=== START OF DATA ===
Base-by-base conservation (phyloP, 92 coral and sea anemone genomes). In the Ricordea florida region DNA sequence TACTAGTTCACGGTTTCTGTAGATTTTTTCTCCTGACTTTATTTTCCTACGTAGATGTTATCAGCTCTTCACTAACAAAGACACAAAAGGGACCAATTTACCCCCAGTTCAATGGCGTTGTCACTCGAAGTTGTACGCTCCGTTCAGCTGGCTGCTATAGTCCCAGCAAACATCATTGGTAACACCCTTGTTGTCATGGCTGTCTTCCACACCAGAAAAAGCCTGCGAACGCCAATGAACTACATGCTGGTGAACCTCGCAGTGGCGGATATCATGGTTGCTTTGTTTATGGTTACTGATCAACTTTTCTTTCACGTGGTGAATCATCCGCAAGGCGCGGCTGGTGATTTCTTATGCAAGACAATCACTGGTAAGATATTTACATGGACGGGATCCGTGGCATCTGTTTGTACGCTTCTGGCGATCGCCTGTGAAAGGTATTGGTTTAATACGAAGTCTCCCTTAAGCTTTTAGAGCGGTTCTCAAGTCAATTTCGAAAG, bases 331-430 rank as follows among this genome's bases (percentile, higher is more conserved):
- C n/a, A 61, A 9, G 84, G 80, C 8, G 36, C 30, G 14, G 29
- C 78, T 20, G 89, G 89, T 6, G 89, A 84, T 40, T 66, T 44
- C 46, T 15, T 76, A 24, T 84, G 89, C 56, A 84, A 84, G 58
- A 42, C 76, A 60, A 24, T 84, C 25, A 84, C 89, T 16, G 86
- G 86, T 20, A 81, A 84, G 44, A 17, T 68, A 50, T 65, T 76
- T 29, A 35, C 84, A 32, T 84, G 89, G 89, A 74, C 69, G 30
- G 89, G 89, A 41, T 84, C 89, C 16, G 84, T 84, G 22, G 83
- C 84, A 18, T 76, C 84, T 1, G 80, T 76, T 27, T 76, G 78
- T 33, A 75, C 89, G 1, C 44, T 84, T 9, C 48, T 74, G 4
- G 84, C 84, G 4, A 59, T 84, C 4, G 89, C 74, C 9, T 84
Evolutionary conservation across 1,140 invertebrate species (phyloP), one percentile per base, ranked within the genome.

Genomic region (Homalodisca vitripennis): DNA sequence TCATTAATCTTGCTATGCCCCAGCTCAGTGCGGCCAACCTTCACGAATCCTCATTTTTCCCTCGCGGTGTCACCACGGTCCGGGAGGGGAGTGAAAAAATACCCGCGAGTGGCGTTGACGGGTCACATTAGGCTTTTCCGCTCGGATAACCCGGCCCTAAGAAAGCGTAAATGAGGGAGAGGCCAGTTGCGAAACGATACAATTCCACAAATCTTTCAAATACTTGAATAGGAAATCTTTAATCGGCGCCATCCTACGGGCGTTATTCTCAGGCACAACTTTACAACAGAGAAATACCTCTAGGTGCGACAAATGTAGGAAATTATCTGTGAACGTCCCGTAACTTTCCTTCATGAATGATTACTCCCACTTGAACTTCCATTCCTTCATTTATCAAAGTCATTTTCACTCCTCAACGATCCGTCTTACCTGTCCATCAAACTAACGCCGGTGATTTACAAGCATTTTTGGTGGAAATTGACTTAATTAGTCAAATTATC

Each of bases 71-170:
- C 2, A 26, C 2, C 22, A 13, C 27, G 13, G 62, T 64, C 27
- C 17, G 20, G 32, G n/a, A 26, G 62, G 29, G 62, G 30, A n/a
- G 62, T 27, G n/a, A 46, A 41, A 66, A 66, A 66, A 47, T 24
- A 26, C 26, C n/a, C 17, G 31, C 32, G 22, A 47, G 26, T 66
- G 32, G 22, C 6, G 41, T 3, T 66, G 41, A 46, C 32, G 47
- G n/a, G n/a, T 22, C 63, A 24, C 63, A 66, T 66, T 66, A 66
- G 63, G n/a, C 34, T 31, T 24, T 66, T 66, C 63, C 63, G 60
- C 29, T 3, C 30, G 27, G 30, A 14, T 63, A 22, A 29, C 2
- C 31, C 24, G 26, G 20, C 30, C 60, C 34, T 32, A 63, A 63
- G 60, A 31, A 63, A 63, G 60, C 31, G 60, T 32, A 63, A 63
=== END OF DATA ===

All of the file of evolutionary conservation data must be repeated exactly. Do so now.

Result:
Base-by-base conservation (phyloP, 92 coral and sea anemone genomes). In the Ricordea florida region DNA sequence TACTAGTTCACGGTTTCTGTAGATTTTTTCTCCTGACTTTATTTTCCTACGTAGATGTTATCAGCTCTTCACTAACAAAGACACAAAAGGGACCAATTTACCCCCAGTTCAATGGCGTTGTCACTCGAAGTTGTACGCTCCGTTCAGCTGGCTGCTATAGTCCCAGCAAACATCATTGGTAACACCCTTGTTGTCATGGCTGTCTTCCACACCAGAAAAAGCCTGCGAACGCCAATGAACTACATGCTGGTGAACCTCGCAGTGGCGGATATCATGGTTGCTTTGTTTATGGTTACTGATCAACTTTTCTTTCACGTGGTGAATCATCCGCAAGGCGCGGCTGGTGATTTCTTATGCAAGACAATCACTGGTAAGATATTTACATGGACGGGATCCGTGGCATCTGTTTGTACGCTTCTGGCGATCGCCTGTGAAAGGTATTGGTTTAATACGAAGTCTCCCTTAAGCTTTTAGAGCGGTTCTCAAGTCAATTTCGAAAG, bases 331-430 rank as follows among this genome's bases (percentile, higher is more conserved):
- C n/a, A 61, A 9, G 84, G 80, C 8, G 36, C 30, G 14, G 29
- C 78, T 20, G 89, G 89, T 6, G 89, A 84, T 40, T 66, T 44
- C 46, T 15, T 76, A 24, T 84, G 89, C 56, A 84, A 84, G 58
- A 42, C 76, A 60, A 24, T 84, C 25, A 84, C 89, T 16, G 86
- G 86, T 20, A 81, A 84, G 44, A 17, T 68, A 50, T 65, T 76
- T 29, A 35, C 84, A 32, T 84, G 89, G 89, A 74, C 69, G 30
- G 89, G 89, A 41, T 84, C 89, C 16, G 84, T 84, G 22, G 83
- C 84, A 18, T 76, C 84, T 1, G 80, T 76, T 27, T 76, G 78
- T 33, A 75, C 89, G 1, C 44, T 84, T 9, C 48, T 74, G 4
- G 84, C 84, G 4, A 59, T 84, C 4, G 89, C 74, C 9, T 84
Evolutionary conservation across 1,140 invertebrate species (phyloP), one percentile per base, ranked within the genome.

Genomic region (Homalodisca vitripennis): DNA sequence TCATTAATCTTGCTATGCCCCAGCTCAGTGCGGCCAACCTTCACGAATCCTCATTTTTCCCTCGCGGTGTCACCACGGTCCGGGAGGGGAGTGAAAAAATACCCGCGAGTGGCGTTGACGGGTCACATTAGGCTTTTCCGCTCGGATAACCCGGCCCTAAGAAAGCGTAAATGAGGGAGAGGCCAGTTGCGAAACGATACAATTCCACAAATCTTTCAAATACTTGAATAGGAAATCTTTAATCGGCGCCATCCTACGGGCGTTATTCTCAGGCACAACTTTACAACAGAGAAATACCTCTAGGTGCGACAAATGTAGGAAATTATCTGTGAACGTCCCGTAACTTTCCTTCATGAATGATTACTCCCACTTGAACTTCCATTCCTTCATTTATCAAAGTCATTTTCACTCCTCAACGATCCGTCTTACCTGTCCATCAAACTAACGCCGGTGATTTACAAGCATTTTTGGTGGAAATTGACTTAATTAGTCAAATTATC

Each of bases 71-170:
- C 2, A 26, C 2, C 22, A 13, C 27, G 13, G 62, T 64, C 27
- C 17, G 20, G 32, G n/a, A 26, G 62, G 29, G 62, G 30, A n/a
- G 62, T 27, G n/a, A 46, A 41, A 66, A 66, A 66, A 47, T 24
- A 26, C 26, C n/a, C 17, G 31, C 32, G 22, A 47, G 26, T 66
- G 32, G 22, C 6, G 41, T 3, T 66, G 41, A 46, C 32, G 47
- G n/a, G n/a, T 22, C 63, A 24, C 63, A 66, T 66, T 66, A 66
- G 63, G n/a, C 34, T 31, T 24, T 66, T 66, C 63, C 63, G 60
- C 29, T 3, C 30, G 27, G 30, A 14, T 63, A 22, A 29, C 2
- C 31, C 24, G 26, G 20, C 30, C 60, C 34, T 32, A 63, A 63
- G 60, A 31, A 63, A 63, G 60, C 31, G 60, T 32, A 63, A 63